For poor Hispanics and African Americans, concentrations of poverty rose even more sharply, particularly in the post-recession period (Figure 1). Between 2005-09 and 2010-14, the share of poor residents living in distressed neighborhoods climbed by 4.7 percentage points for Hispanics and 3.9 percentage points for blacks, compared to a much more modest increase of 1.4 percentage points for whites. By 2010-14, poor Hispanics were more than three times as likely as poor whites, and poor blacks were almost five times as likely as poor whites, to live in an extremely poor neighborhood. Although whites made up 44 percent of the nation’s poor population in that time period, they accounted for just 18 percent of poor residents living in extremely poor neighborhoods. High levels of neighborhood distress thus remain a much more prominent feature in the lives of poor blacks and Hispanics than for their white counterparts.
Concentrated poverty increased in 67 of the 100 largest metro areas between 2005-09 and 2010-14.
The growth of concentrated poverty in the 2000s touched a diverse array of communities. The increasing incidence of concentrated poverty was particularly pronounced in smaller metropolitan areas even before the onset of the Great Recession (Table 2). After the recession hit, small and large metro areas alike registered the steepest increases in the number of extremely poor neighborhoods and in the share of poor living in those places. Yet, even with the rapid growth experienced by small metro areas and more modest upticks in rural America, in 2010-14 the nation’s 100 largest metro areas remained home to more than 70 percent of all poor individuals living in extremely poor neighborhoods. And a higher share of major metro area poor lived in concentrated poverty (15.1 percent) than in small metro areas (13.7 percent) or rural communities (7.1 percent).
Among the nation’s largest metro areas, two-thirds (67) saw concentrated poverty grow between 2005-09 and 2010-14 (Map 1). The metro areas that registered the largest upticks included a number of Sun Belt metro areas hit hard by the collapse of the housing market—like Fresno, Bakersfield, and Stockton in California, and Phoenix and Tucson in Arizona—and older industrial areas in the Midwest and Northeast—like Indianapolis, Buffalo, and Syracuse. (See the appendix tables for detailed information about individual metro areas.)
Only 10 major metro areas achieved significant decreases in concentrated poverty in the post-recession period. In some cases—like Washington, D.C.—the decline came not because the number of poor residents in distressed neighborhoods fell, but because the poor population grew at a faster pace elsewhere. In other regions, including Baton Rouge, Bridgeport, and El Paso, the number of distressed neighborhoods and the number of poor residents living in those areas dropped. El Paso, however, continued to rank among the regions with the highest concentrated poverty rates in 2010-14 (Table 3).
Like El Paso, some regions with greatest concentrations of poverty in 2010-14 were also among the poorest metro areas overall, including McAllen, Tex., where more than half (52 percent) of the poor population lived in extremely poor neighborhoods, and Fresno and Bakersfield in California’s Inland Empire. But other regions like Syracuse, Detroit, and Milwaukee, showed among the greatest geographic concentrations of the poor even though they did not likewise rank highly for their overall poverty rate. All in all, by 2010-14, eight metro areas registered concentrated poverty rates above 30 percent, putting them at levels at least twice as high as the 100 metro area average.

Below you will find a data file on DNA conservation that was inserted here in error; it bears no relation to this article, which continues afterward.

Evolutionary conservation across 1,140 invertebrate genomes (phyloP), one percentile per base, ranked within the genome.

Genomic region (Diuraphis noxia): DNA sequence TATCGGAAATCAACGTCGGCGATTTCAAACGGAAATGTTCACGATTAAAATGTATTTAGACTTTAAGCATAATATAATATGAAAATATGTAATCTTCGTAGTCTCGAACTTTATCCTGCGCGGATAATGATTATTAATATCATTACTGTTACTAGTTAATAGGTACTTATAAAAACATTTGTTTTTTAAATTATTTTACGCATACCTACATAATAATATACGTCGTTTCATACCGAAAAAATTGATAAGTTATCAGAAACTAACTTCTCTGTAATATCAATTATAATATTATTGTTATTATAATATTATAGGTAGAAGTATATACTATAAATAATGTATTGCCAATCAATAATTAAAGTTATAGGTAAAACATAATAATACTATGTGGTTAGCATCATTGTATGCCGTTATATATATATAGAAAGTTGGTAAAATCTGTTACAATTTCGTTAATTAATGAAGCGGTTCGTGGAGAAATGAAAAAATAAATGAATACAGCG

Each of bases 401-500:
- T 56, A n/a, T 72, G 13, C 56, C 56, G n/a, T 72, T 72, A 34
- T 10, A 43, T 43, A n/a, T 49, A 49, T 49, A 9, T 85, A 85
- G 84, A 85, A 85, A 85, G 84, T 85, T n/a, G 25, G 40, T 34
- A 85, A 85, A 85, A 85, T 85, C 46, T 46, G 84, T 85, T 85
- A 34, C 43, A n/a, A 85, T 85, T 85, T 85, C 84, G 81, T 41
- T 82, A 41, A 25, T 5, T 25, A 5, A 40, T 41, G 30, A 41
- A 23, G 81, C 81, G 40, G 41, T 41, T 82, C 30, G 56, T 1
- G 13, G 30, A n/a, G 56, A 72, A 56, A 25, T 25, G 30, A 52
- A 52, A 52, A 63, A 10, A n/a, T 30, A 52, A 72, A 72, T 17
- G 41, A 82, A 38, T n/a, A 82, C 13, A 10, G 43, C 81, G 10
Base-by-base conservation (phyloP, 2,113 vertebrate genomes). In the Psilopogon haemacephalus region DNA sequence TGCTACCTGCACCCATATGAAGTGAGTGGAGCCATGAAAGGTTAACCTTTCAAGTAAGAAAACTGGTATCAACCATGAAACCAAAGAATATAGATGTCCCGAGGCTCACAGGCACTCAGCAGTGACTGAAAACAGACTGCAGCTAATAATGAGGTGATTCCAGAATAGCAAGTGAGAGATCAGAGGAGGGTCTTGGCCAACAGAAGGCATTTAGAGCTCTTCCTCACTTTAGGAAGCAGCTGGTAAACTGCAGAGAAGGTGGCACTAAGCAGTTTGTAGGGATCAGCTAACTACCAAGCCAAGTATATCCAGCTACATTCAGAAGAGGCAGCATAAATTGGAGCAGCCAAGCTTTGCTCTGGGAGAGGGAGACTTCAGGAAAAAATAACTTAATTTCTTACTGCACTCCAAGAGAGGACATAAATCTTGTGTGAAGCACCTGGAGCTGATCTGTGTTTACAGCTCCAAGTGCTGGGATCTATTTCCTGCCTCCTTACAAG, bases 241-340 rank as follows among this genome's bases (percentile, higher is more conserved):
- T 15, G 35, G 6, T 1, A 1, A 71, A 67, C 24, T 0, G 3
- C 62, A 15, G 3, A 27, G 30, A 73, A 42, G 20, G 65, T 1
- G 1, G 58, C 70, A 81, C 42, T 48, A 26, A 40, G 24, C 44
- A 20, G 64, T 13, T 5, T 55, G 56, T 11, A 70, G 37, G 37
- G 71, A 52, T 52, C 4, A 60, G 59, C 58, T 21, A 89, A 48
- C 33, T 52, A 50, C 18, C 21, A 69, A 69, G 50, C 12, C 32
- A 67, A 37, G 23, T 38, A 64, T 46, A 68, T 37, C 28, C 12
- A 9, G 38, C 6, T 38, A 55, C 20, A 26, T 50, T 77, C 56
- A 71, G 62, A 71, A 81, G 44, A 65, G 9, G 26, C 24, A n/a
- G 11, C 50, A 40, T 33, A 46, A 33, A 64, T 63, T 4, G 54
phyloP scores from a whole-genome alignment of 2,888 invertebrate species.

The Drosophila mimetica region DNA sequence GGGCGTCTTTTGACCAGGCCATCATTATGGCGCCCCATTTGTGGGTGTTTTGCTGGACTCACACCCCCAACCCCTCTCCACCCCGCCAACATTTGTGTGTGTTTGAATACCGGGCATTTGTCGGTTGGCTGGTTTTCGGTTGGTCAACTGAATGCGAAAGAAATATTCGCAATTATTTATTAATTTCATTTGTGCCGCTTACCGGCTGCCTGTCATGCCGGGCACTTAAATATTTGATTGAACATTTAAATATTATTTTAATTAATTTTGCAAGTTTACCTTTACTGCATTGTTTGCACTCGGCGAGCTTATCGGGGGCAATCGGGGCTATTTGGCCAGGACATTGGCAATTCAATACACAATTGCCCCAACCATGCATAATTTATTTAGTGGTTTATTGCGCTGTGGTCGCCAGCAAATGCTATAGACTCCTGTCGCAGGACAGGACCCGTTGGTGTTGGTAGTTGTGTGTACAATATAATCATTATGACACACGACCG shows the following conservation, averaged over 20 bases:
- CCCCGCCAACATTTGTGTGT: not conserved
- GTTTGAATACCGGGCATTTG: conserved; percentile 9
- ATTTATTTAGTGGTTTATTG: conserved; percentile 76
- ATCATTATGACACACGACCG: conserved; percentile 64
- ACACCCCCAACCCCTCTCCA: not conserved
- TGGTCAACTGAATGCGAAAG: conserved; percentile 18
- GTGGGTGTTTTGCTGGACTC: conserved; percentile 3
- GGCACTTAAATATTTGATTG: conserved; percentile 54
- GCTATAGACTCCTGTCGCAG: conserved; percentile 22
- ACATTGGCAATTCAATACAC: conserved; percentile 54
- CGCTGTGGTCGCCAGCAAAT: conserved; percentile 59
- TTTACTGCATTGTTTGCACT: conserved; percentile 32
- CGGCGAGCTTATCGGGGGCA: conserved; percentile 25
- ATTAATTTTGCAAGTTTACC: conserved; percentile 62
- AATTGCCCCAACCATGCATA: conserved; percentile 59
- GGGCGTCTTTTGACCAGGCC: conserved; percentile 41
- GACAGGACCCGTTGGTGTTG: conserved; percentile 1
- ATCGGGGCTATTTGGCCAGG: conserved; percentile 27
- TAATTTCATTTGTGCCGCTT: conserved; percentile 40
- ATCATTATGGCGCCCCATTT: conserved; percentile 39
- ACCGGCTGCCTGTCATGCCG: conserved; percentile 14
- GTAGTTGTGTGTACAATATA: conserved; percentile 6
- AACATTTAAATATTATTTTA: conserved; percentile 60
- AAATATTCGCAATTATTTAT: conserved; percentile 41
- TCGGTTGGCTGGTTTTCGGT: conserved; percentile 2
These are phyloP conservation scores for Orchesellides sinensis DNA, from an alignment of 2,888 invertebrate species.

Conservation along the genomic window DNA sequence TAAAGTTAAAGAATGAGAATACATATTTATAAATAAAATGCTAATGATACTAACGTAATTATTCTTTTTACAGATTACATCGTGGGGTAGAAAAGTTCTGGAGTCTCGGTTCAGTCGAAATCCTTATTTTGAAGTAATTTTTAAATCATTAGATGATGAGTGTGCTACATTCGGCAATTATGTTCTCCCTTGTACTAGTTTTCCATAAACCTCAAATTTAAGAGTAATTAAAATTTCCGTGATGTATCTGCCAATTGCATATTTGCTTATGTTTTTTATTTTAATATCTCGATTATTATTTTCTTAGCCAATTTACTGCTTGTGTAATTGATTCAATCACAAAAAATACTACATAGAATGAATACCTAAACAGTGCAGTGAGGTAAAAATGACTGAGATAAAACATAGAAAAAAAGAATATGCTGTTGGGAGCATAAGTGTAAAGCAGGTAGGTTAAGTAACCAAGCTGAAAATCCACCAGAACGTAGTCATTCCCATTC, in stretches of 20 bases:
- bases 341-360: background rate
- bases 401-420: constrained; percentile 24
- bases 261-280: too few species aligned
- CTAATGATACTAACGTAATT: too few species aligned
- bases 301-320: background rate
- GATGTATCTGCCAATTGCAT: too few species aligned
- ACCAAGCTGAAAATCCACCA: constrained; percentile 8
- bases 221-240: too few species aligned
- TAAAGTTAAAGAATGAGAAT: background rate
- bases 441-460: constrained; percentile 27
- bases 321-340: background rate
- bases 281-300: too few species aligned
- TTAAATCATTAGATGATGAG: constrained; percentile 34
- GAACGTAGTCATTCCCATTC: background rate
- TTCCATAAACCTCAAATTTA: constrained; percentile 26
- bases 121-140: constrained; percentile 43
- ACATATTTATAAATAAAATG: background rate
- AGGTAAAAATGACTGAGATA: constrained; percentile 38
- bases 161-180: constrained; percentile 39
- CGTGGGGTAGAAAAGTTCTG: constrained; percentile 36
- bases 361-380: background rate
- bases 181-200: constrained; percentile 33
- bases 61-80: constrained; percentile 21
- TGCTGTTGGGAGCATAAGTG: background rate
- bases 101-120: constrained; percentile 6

Considerable numbers of metro areas exhibited high rates of concentrated poverty among black and Latino residents. In 17 metro areas, more than 30 percent of poor Latino residents lived in concentrated poverty, with rates reaching well above 40 percent in metro areas like Buffalo, Fresno, Rochester, and Syracuse (Table 3). Syracuse also led the list for the concentrated poverty rate among black residents, with nearly 59 percent of poor black residents living in extremely poor neighborhoods in 2010-14. Nearly one-third (30) of the nation’s largest metro areas had more than 30 percent of their poor black residents living in concentrated poverty in the post-recession period, and in five regions, more than half of poor blacks lived in extremely poor neighborhoods.
Following the recession, the number of poor people living in concentrated poverty in suburbs grew nearly twice as fast as in cities.
Within the nation’s major metro areas, concentrated poverty spread rapidly beyond the urban core in the 2000s. By 2010-14, almost 1.2 million suburban poor lived in concentrated poverty—nearly double the number compared to 2005-09 and almost three times as many as in 2000. In the post-recession period alone, the suburban concentrated poverty rate jumped 2.4 percentage points to reach 7.1 percent (Table 4).
Yet, while the number of poor living in concentrated poverty grew twice as fast in suburbs as in urban areas, big cities remained home to roughly three-quarters (74 percent) of the major metro area poor population living in extremely poor neighborhoods. By 2010-14, 26 percent of the urban poor—or 3.3 million people—lived in an extremely poor neighborhood (Figure 2). The shares reached even higher for poor black residents in big cities (36.3 percent), who lived in concentrated poverty at more than two and a half times the rate of poor white residents (13.4 percent).
The gap between white and black concentrated poverty rates was even more pronounced in suburbs than in cities. Poor black residents of suburbs were more than three and one-half times as likely to live in extremely poor neighborhoods as poor whites in suburbs. However, both groups experienced concentrated poverty at much lower rates than their urban counterparts. Just over one in 10 poor black suburban residents lived in extremely poor neighborhoods in 2010-14, and just over 3 percent of poor white suburban residents were located in such neighborhoods.